The new film, “Antebellum,” came about in an unorthodox manner. It started off with a nightmare that Gerard Bush had shortly after he and his husband Christopher Renz — co-writers and co-directors of the film — moved to Los Angeles from Miami.

“I think with anything in life, you can go through chapters that feel pretty overwhelming,” Bush said. “At that time, I was going through some upheaval personally as it deals with sudden deaths of loved ones in my family. Right prior to moving, my dad died suddenly, and I was having difficulty coming to grips with a lot of things relating to his death. I had this nightmare about this woman, Eden, and it felt to me that she was desperate to reach for help, that she was communicating with me across dimensions. I put it down in notes and the next day we had a discussion about it and we literally put pen to paper and made it into a short story. From that came the film.”

“Antebellum” stars Janelle Monáe as an author who is transported back in time to the Civil War as a slave. The duo did not write the film for Monáe, but eventually realized she was a great choice. “When names were thrown out, we said no,” said Bush. “We thought we’d go with someone that was undiscovered, that people were not familiar with so you could immerse yourself into this fantasy. But we were always fans of Janelle as an artist. She is such a dynamic performer. I remember seeing her at the Grammys — we were home — and she was, there was this quiet power that sold us on the idea she’d be a great.”

The film was released in September and immediately climbed to the top of the VOD charts. Renz and Bush missed the experience of being in theaters with their first feature film and talking directly to audiences, but one flip side was being able to reach so many homes and have discussions after virtual screenings.

Being gay, they said, obviously influences their work. “It’s impossible for two gay men to write something and not have it informed indirectly by our own experience,” Bush says. “We are always looking to amplify issues as it relates to having the audacity to live powerfully in the truth of who you are.”

The pair have two more projects coming up. One is the film, “Rapture,” and the other is the series, “Inkwell” for HBO Max.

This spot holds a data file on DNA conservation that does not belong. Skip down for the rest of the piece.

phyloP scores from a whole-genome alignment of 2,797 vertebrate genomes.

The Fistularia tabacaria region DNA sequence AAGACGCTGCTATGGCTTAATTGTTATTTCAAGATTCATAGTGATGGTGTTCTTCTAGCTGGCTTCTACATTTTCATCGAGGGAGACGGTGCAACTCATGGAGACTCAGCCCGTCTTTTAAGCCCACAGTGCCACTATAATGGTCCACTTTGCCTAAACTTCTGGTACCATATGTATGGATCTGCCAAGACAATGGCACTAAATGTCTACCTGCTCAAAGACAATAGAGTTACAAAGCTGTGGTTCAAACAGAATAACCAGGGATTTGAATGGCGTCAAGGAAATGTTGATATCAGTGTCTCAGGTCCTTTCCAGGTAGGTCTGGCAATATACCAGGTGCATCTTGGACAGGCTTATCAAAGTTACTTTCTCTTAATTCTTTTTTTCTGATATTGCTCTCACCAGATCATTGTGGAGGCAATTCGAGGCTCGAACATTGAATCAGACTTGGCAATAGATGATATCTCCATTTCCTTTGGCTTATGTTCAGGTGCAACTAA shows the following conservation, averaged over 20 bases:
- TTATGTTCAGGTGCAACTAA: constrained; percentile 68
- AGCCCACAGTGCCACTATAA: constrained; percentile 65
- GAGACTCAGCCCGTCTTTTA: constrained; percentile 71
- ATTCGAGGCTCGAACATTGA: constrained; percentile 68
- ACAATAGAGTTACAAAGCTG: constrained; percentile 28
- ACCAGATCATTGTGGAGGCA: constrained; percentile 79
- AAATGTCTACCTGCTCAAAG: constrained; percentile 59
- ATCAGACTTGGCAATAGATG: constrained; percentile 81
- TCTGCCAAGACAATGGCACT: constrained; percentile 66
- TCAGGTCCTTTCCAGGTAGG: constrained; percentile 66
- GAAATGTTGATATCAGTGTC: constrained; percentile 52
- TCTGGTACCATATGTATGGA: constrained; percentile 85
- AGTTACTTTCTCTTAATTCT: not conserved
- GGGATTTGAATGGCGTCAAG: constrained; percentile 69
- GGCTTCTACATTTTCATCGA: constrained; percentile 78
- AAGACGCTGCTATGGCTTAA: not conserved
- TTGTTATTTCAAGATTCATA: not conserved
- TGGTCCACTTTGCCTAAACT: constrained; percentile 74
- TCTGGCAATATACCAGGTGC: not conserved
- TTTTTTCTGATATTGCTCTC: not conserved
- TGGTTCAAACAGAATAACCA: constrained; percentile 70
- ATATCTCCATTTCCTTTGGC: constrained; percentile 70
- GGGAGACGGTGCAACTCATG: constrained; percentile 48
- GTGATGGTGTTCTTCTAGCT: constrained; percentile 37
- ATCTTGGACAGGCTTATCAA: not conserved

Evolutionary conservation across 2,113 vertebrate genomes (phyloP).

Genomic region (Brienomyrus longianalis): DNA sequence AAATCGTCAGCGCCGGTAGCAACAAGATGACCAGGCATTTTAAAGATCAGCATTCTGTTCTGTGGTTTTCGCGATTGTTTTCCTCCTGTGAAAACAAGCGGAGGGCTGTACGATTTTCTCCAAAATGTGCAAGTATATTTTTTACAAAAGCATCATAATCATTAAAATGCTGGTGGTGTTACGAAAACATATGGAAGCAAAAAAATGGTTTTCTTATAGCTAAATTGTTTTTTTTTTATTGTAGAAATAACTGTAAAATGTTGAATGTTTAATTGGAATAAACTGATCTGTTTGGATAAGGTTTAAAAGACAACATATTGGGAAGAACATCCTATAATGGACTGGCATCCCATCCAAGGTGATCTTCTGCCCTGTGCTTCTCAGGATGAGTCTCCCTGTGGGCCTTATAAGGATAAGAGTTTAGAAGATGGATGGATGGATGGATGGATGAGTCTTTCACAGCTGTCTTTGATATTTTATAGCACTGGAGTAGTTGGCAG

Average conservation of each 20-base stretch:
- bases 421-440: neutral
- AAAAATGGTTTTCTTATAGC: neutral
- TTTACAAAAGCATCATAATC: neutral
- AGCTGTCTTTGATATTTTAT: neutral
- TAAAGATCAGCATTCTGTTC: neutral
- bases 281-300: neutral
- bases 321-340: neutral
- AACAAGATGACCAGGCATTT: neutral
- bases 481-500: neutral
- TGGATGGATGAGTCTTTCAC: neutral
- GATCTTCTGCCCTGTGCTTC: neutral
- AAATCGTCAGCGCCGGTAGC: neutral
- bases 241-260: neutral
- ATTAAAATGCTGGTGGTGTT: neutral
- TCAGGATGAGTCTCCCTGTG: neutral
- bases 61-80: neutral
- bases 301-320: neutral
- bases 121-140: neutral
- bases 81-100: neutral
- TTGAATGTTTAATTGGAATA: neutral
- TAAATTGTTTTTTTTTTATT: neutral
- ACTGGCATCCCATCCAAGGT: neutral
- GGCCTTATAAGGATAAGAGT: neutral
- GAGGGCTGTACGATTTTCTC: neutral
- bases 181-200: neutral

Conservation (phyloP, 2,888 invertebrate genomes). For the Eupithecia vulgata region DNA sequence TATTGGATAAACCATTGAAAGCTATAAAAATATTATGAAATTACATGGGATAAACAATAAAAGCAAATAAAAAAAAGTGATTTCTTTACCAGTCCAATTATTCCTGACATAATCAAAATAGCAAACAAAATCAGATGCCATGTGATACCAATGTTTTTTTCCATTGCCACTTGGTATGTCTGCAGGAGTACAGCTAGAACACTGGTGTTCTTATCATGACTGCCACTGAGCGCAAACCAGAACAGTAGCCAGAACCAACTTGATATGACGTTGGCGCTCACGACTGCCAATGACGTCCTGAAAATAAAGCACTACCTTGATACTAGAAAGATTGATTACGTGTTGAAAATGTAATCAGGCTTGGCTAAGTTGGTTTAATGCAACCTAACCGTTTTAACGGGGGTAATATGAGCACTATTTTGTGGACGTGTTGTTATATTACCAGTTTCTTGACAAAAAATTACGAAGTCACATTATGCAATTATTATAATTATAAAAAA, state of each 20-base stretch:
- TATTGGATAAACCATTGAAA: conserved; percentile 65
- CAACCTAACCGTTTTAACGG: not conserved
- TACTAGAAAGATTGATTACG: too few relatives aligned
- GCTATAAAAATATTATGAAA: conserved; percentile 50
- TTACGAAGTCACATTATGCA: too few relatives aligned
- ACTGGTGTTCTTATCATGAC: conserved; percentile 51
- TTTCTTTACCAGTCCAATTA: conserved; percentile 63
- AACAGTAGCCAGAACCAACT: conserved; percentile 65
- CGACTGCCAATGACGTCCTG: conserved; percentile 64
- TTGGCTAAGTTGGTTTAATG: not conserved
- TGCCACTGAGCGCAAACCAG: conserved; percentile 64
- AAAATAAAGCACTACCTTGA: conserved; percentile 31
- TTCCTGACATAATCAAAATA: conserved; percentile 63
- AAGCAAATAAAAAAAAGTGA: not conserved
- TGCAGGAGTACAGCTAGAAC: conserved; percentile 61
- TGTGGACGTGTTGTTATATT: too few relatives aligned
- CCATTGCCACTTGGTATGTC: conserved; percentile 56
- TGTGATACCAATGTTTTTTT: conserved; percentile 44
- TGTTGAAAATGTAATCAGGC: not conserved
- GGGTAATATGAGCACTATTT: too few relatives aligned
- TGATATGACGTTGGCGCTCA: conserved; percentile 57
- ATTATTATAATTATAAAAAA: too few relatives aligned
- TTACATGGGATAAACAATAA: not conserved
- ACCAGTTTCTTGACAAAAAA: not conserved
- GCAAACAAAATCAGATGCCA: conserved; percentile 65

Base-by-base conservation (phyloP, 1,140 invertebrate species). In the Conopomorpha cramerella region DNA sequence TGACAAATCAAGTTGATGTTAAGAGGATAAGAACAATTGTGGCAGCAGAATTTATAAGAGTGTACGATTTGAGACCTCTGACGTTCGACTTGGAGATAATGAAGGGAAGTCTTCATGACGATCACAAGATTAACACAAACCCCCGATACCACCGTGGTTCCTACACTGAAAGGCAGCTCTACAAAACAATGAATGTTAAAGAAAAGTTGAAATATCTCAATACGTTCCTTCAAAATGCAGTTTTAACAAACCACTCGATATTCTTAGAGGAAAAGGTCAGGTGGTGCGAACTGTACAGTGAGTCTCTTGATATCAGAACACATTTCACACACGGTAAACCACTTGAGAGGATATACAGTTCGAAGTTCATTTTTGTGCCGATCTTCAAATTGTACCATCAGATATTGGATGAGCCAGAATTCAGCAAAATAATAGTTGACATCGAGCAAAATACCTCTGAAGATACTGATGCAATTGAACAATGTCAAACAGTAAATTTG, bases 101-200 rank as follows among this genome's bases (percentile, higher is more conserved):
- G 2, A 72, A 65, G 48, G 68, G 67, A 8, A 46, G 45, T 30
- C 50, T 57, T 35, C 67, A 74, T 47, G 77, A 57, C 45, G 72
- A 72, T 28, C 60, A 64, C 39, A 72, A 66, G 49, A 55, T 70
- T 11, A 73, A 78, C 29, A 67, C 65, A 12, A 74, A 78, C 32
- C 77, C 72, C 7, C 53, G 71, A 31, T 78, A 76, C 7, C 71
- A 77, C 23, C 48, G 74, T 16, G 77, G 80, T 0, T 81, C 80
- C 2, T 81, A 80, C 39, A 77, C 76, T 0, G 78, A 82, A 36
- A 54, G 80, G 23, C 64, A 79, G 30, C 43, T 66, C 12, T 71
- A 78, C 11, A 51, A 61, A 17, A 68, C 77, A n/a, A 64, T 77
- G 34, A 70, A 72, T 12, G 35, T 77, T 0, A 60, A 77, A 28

One of the season’s most acclaimed films is “Two of Us,” Filippo Meneghetti’s drama about two elderly women — Nina (Barbara Sukowa) and Madeleine (Martine Chevallier) — who live next door to each other and have been romantically involved for years. They are discreet until they can’t be. After a splashy premiere at the Toronto Film Festival in 2019, “Two of Us” won awards at festivals last year (including Out On Film) and is now France’s official submission for the 2021 Academy Awards. It was scheduled for release last spring, but was delayed because of COVID-19.

The director is a fan of using metaphors to show what is going on inside his characters’ heads. “One day I came across a neighbor of a friend of mine in Verona, and there were two women who became widowed roughly at the same time and they would keep each other company, with the two doors always open, speaking from one apartment to the other,” Meneghetti recalled. “When I saw that, it clicked that it could be a simple, everyday metaphor to tell a story. I had in mind that the door always open is now suddenly shut. I wanted to tell that story in a simple beautiful way.” He worked on the film for five years, cowriting it as well.

Sukowa is an international movie star — “it’s scary the directors she has worked with,” Meneghetti laughed — while Chevallier is known more for theater. Since this was a low budget film, there was little time to rehearse. Yet the time the two women spent together before shooting shows. “I wanted the two actresses to be different, but I wanted them to have chemistry,” Meneghetti said.

He loves the give and take of the two characters. “Both of them are facing challenges in different ways. I was focusing on the dynamic of the two. Somehow through the film, Madeleine becomes Nina and Nina becomes Madeleine.

“Antebellum” is now available on VOD.
“Two of Us” opens in virtual cinemas on Feb. 5 as well as on VOD.

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